The New York City subway is the fastest commute in the city. In a matter of a few minutes you can transverse the boroughs.
It is also an amalgam of characters — from the very rich to the homeless, from senior citizens to grade school kids, from well dressed to tattered jeans. More importantly you see both the latest and, the oldest, of technology being used. Gen X & Y, I have noticed, always seems to have the latest piece of new technology.
You name it and you can see the contrast on the subway. It has to be an anthropological utopia.
This week as I boarded my normal express train, I noticed a gentleman sitting with his earphones on and all but dancing in the seat. As I maneuvered to take the seat next to him, what I initially thought was an iPod or mp3 player turned out to be a CD player that he was holding level to keep it from skipping.
I smiled to myself and thought, wow, is he behind the times. Nevertheless, the music was the same and he was still getting his groove on.
On Father’s Day, my daughter bought me a Kindle. When the Kindle first came out I saw people on the subway glued to the screen. I would pull out my 300-plus page book and the reading was the same. I could not for the life of me figure out why someone would pay for a Kindle to read a book.
That was until I got one. Now I keep the Kindle with me everywhere and I will not leave the house without it.
Last month there was an announcement that LinkedIn was introducing a feature called “apply with LinkedIn,” that would allow job seekers to apply for a job with one click. No more clumsy uploading, filling out page after page of forms, or having the system freeze and having to start all over again.
My daughter told me that during her job search, when it became too cumbersome and time consuming, she would just give up and move on. In her circle, that seems to be the norm.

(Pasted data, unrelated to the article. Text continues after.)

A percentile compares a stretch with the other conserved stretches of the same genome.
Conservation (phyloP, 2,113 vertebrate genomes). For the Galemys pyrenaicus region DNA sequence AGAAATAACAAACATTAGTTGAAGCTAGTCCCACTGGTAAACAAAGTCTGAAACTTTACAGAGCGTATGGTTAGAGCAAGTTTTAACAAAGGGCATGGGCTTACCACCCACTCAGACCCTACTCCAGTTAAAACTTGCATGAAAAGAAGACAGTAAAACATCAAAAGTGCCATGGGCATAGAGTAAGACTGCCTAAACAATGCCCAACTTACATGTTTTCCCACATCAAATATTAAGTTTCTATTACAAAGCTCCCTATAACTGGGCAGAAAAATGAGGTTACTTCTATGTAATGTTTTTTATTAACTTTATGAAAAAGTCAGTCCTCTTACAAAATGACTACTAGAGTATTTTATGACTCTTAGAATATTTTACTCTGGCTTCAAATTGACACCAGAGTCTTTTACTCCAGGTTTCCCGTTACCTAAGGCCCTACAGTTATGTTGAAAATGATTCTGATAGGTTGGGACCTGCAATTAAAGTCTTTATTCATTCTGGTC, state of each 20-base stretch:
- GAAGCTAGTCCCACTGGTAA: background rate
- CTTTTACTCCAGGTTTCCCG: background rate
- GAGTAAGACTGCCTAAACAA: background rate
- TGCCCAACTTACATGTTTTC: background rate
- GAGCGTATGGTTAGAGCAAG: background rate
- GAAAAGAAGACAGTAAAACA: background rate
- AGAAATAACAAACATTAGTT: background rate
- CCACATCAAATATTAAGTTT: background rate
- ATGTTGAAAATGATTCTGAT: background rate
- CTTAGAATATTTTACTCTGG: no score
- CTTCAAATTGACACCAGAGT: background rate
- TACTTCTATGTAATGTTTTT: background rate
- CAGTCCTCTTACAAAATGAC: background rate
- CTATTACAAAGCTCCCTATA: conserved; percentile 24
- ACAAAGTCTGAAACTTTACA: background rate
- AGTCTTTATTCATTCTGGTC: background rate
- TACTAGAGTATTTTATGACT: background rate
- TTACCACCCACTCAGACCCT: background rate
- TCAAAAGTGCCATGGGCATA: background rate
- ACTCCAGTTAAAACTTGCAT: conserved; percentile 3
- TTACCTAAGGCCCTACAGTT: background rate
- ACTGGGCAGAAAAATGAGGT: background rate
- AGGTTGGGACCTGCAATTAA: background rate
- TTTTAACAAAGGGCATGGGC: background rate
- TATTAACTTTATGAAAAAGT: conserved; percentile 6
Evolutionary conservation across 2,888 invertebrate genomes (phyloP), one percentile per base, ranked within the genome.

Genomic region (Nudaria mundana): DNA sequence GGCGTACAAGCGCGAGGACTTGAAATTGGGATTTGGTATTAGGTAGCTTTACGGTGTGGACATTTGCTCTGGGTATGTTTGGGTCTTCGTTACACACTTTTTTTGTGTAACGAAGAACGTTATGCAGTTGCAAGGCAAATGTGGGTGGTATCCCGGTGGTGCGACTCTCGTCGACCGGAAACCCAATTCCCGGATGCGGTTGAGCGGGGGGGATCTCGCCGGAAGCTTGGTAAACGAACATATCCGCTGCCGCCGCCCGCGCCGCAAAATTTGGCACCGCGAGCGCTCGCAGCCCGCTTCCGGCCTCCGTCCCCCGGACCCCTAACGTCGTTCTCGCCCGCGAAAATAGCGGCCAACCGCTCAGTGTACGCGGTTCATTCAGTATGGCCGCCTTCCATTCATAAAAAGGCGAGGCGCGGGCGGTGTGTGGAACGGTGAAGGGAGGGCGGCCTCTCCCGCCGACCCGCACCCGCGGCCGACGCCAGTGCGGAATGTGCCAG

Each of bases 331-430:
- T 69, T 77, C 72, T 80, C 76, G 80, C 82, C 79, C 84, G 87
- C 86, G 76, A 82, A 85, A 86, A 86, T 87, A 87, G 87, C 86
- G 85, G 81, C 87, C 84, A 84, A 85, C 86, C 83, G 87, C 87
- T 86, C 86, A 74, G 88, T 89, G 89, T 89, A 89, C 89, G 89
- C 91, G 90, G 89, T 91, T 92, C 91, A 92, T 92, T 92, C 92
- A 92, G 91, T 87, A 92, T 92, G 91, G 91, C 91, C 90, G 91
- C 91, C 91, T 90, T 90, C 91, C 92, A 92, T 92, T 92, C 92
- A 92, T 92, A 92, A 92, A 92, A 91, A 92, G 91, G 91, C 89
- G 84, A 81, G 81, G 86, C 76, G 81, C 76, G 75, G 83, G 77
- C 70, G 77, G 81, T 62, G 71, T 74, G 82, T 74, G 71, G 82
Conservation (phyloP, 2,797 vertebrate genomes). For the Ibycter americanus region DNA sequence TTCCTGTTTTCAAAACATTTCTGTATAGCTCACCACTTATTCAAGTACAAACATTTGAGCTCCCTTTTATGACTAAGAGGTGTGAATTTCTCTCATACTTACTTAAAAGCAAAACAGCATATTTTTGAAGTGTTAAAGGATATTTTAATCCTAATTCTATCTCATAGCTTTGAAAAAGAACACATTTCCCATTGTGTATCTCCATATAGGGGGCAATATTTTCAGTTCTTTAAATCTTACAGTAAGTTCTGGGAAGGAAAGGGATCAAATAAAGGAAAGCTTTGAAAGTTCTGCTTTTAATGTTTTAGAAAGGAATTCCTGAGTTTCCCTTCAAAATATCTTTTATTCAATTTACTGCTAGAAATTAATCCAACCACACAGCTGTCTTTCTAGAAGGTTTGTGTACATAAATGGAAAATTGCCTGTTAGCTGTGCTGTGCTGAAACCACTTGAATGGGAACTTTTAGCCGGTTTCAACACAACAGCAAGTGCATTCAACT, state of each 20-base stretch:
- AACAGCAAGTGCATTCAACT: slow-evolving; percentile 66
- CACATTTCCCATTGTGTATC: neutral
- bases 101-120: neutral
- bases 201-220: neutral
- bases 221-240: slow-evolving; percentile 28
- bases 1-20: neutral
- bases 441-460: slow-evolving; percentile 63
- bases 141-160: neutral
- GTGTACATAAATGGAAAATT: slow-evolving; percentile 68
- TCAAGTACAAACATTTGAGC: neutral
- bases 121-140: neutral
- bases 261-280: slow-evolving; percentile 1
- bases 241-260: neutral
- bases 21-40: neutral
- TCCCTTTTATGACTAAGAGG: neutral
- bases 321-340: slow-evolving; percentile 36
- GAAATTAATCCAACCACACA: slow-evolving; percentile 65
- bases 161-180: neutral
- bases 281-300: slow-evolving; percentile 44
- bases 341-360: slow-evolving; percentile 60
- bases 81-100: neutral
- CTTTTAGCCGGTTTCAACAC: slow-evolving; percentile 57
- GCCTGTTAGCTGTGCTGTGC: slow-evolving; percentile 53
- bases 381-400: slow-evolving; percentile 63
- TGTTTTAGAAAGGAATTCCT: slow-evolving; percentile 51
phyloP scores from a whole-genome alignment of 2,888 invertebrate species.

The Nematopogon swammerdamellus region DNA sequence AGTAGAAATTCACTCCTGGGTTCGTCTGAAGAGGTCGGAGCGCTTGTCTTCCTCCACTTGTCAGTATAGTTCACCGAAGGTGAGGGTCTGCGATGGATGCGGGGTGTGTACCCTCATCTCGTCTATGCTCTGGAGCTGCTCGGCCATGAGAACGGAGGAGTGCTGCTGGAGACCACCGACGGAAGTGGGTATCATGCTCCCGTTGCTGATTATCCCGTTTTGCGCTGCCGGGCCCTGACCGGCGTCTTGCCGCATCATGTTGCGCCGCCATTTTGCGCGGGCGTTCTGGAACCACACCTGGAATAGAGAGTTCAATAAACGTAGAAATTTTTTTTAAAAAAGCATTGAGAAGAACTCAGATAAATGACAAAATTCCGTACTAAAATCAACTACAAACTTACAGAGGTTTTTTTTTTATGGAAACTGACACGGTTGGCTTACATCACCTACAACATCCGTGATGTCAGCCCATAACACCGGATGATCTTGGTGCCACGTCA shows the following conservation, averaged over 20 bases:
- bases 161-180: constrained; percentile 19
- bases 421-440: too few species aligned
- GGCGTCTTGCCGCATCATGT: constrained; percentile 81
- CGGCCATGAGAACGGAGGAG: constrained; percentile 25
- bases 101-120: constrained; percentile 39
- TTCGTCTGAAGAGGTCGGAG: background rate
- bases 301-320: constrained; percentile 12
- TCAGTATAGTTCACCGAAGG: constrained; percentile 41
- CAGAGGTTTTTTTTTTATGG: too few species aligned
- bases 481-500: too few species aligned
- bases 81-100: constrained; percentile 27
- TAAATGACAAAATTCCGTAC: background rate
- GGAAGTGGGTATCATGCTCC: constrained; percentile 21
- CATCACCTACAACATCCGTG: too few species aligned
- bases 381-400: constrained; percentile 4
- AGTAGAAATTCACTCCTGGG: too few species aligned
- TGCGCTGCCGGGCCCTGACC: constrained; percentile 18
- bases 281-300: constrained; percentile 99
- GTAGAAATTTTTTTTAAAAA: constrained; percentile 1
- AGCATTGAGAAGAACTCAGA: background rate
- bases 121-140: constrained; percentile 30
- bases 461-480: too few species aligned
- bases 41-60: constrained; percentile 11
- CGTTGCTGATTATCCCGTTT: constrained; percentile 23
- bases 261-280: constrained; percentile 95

Change shouldn’t make you jump off the deep end
So as I read the announcement, I followed the comments on various websites to get a feel for the acceptance of this new feature. Then I read comments from some folks in our profession who right away saw everything that was wrong with it, — why it would not work, why LinkedIn would never replace the resume, and on and on.
My thought was: here we go again with new technology, and right away, we jump off the deep end. Never mind that Gen X & Y would lap this new feature up. Never mind that the workforce is getting younger and they are easily able to adapt to new, cool technology. Yes, apply with ONE click; it is about the user experience.
It reminds me of how when social media came on the scene, folks spent countless hours worrying about policy.
When the iPad came out I read an interesting story of airlines testing the tool and eventually replacing all the bulky manuals that pilots lug around with an iPad with all the updated information. And restaurants are now using iPads for their menu.
This is innovation at its height. No one invented this ipad for basically industrial or commercial use, but companies are adapting this new technology to their use.
Some 20 years ago, the Internet (World Wide Web) was made available to the public. Think for a minute how that has changed our lives. What would we do (and what did we do) if there was no Internet available?
The paper resume, I am willing to bet, is on a slow road to extinction. This is a document that, for the most part, has not changed since it first came on the scene to document our work history. Today, there are so many tools and apps for resumes that are a lot simpler and easier to use.
The Internet has created a fissure and it is a slow leak to mass transformation as new apps make the user experience much more pleasurable. Remember, the workforce is changing and it is skewing younger. These younger workers are adept at using new technology and will not tolerate some of these antiquated ATS sytems with all their bugs.
Robert Kennedy said in one of his speeches:
There are those who look at things the way they are, and ask why? I dream of things that never were, and ask why not?”
Let’s not be the organization that still uses the CD player while everyone around us is listening to the iPod.